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Plettenberg Bay, South Africa

Van Bressem M.-F.,Cetacean Conservation Medicine Group CMED | Simoes-Lopes P.C.,Federal University of Santa Catarina | Felix F.,Museo de Ballenas | Kiszka J.J.,Florida International University | And 12 more authors.
Diseases of Aquatic Organisms | Year: 2015

We report on the epidemiology of lobomycosis-like disease (LLD), a cutaneous disorder evoking lobomycosis, in 658 common bottlenose dolphins Tursiops truncatus from South America and 94 Indo-Pacific bottlenose dolphins T. aduncus from southern Africa. Photographs and stranding records of 387 inshore residents, 60 inshore non-residents and 305 specimens of undetermined origin (inshore and offshore) were examined for the presence of LLD lesions from 2004 to 2015. Seventeen residents, 3 non-residents and 1 inshore dolphin of unknown residence status were positive. LLD lesions appeared as single or multiple, light grey to whitish nodules and plaques that may ulcerate and increase in size over time. Among resident dolphins, prevalence varied significantly among 4 communities, being low in Posorja (2.35%, n = 85), Ecuador, and high in Salinas, Ecuador (16.7%, n = 18), and Laguna, Brazil (14.3%, n = 42). LLD prevalence increased in 36 T. truncatus from Laguna from 5.6% in 2007-2009 to 13.9% in 2013-2014, albeit not significantly. The disease has persisted for years in dolphins from Mayotte, Laguna, Salinas, the Sanquianga National Park and Bahía Málaga (Colombia) but vanished from the Tramandaí Estuary and the Mampituba River (Brazil). The geographical range of LLD has expanded in Brazil, South Africa and Ecuador, in areas that have been regularly surveyed for 10 to 35 yr. Two of the 21 LLD-affected dolphins were found dead with extensive lesions in southern Brazil, and 2 others disappeared, and presumably died, in Ecuador. These observations stress the need for targeted epidemiological, histological and molecular studies of LLD in dolphins, especially in the Southern Hemisphere. © Inter-Research 2015. Source


Huisamen J.,Nelson Mandela Metropolitan University | Kirkman S.P.,Oceans and Coasts | Kirkman S.P.,University of Cape Town | Watson L.H.,Nelson Mandela Metropolitan University | And 3 more authors.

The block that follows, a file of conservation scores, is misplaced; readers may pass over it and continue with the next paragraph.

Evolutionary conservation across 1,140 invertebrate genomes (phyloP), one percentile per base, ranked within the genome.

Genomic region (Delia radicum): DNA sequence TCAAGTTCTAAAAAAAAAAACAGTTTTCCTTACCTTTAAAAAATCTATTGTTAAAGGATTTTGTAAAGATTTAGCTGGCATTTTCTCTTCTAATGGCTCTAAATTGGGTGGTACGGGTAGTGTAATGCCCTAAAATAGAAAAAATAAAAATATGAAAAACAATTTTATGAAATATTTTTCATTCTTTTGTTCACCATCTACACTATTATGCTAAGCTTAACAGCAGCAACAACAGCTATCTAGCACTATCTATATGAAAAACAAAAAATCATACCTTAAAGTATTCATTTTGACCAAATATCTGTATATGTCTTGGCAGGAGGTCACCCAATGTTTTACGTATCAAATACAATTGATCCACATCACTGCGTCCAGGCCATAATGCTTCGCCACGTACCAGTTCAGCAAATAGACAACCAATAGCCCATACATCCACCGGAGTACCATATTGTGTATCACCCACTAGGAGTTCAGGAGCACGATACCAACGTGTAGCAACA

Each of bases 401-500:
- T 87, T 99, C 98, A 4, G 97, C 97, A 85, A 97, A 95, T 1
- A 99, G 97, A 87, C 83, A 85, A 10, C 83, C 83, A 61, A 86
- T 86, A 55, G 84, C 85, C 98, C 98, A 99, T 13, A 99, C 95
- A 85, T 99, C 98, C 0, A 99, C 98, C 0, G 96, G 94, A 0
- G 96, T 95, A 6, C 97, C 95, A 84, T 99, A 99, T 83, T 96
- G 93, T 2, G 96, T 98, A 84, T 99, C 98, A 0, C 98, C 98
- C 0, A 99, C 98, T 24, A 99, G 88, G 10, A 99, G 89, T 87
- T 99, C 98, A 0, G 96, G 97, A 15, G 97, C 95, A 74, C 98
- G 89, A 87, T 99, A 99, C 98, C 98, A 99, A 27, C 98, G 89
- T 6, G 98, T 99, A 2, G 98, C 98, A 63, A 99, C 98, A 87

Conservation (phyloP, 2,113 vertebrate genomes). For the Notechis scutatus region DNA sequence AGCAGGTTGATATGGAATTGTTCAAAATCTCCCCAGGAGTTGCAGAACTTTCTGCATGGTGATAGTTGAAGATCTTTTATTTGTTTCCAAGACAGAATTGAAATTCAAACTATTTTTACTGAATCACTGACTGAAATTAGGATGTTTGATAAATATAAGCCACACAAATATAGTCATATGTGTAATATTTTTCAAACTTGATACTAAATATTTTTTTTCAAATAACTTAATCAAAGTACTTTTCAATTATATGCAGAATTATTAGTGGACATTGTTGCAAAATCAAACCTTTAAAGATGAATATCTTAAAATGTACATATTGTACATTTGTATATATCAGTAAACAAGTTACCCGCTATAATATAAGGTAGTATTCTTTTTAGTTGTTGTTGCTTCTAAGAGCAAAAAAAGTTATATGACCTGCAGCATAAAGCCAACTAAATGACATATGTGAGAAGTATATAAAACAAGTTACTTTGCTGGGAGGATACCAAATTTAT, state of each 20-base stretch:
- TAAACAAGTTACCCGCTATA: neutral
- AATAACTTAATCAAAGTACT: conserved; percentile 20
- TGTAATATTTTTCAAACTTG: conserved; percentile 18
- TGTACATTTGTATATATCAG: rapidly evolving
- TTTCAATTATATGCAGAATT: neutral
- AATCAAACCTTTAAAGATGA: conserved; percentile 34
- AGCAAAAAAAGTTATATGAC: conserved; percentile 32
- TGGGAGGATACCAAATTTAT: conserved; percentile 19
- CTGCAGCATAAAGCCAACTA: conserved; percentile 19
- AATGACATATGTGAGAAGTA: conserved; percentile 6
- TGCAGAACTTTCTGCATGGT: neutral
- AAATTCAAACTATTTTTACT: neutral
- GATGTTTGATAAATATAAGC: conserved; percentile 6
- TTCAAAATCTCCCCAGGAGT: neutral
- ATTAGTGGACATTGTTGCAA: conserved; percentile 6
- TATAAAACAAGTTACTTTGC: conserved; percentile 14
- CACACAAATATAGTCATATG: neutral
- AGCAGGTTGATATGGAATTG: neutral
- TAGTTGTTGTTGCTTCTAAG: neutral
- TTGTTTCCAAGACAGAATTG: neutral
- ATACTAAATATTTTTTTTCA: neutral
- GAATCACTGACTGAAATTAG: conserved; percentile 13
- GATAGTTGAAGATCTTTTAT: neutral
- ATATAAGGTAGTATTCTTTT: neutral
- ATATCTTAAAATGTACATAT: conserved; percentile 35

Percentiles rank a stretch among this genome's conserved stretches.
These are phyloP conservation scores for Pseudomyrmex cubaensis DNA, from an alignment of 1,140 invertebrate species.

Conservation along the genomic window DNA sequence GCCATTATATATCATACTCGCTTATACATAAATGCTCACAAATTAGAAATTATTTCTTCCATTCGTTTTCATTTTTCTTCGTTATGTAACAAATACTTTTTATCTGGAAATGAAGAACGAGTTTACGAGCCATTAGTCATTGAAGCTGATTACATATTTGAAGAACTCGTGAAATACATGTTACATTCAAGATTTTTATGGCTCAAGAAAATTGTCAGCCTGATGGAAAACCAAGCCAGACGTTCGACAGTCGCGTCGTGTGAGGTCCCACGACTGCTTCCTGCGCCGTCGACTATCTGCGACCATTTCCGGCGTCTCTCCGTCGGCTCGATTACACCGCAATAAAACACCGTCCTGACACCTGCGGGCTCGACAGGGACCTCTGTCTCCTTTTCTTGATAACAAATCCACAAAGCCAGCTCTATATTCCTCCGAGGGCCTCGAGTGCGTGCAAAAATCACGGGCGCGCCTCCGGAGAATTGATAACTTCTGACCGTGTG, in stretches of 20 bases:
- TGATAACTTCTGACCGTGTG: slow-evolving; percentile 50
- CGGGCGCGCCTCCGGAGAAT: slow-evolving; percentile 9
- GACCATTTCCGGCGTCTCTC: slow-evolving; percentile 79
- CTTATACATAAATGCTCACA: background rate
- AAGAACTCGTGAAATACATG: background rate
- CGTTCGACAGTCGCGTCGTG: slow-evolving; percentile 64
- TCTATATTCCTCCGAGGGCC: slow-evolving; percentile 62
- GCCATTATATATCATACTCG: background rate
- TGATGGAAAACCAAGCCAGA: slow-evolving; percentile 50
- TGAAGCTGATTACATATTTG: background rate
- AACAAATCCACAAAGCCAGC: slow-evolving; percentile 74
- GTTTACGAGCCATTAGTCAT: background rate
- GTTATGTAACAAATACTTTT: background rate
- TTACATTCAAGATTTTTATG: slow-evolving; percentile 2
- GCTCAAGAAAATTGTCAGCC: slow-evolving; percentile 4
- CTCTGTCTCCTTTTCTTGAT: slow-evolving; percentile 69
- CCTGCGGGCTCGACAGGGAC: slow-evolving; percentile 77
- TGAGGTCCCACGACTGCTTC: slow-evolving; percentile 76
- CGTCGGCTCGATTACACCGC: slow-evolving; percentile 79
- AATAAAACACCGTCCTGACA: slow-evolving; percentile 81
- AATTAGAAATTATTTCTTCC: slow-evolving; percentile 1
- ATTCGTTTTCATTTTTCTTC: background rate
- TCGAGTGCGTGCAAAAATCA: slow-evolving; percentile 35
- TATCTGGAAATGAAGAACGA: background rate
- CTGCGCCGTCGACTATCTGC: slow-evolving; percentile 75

African Journal of Marine Science | Year: 2011

The Cape fur seal Arctocephalus pusillus pusillus colony at Robberg Peninsula, Plettenberg Bay, on the south-east coast of South Africa, was driven to extinction by indiscriminate harvesting by the late 1800s. Seals only began to recolonise this site in the 1990s. This study describes the recolonisation process from 2000 to 2009, exploring both within- and between-year count data of seals using the site. Counts increased over the study period from <300 animals to >3 100. Generalised linear models indicated the importance of year and month in explaining variability in the counts. Withinyear variability in the counts decreased over the study period, which may be related to an increasing proportion of resident (as opposed to transient) seals in the colony. However, the colony is currently still in a transition phase with a low ratio of breeding to non-breeding animals, based on the low numbers of pups born in the colony (currently still <100 per year). The influx of seals to the Robberg area may be associated with shifts in prey availability at the ecosystem level. The colony benefits from the protection afforded by the reserve status of the Robberg Peninsula and the existence of a marine protected area adjacent to it. However, human interference associated with fishing and/or ecotourism on the peninsula may inhibit development into a substantial breeding colony. Potential interventions for the conservation and management of this colony are discussed. © 2011 Taylor and Francis Group, LLC. Source


Huisamen J.,Nelson Mandela Metropolitan University | Kirkman S.P.,Oceans and Coasts | Kirkman S.P.,University of Cape Town | van der Lingen C.D.,Branch Fisheries | And 7 more authors.
African Journal of Marine Science | Year: 2012

Cape fur seals Arctocephalus pusillus pusillus were harvested to extirpation on the Robberg Peninsula, Plettenberg Bay, on the south-east coast of South Africa, between the 17th and early 20th centuries. Seals returned to Robberg in small numbers during the early 1990s and their numbers subsequently increased. We studied the diet of this increasing population using faecal (scat) sampling to determine: the species composition and size of prey in the diet of Cape fur seals at Robberg; to explore temporal variation in the diet; and to investigate the potential for competition between seals and the fisheries around Plettenberg Bay. Of the 445 scats collected, 90% contained hard prey remains and 15 teleost prey species were represented in the 3 127 otoliths that could be identified. The seals' most important prey species in terms of numerical abundance, frequency of occurrence and mass in the diet, were anchovy Engraulis encrasicolus, sardine Sardinops sagax, horse mackerel Trachurus capensis, sand tongue-fish Cynoglossus capensis and shallow-water hake Merluccius capensis (in decreasing order of importance for numerical abundance). The proportion of anchovy in the diet increased during the study period (2003-2008), whereas the proportion of sardine decreased. The estimated average annual consumption of sardine by seals was higher than the average annual catch made by purse-seine fisheries in this area, suggesting resource competition between seals and purse-seiners, especially in the light of continuing growth of seal numbers in the area. However, direct competition between seals and linefisheries appeared to be minimal. Scat sampling of Cape fur seals holds potential to serve a useful and cost effective indicator of temporal changes in sardine abundance. © 2012 Copyright NISC (Pty) Ltd. Source

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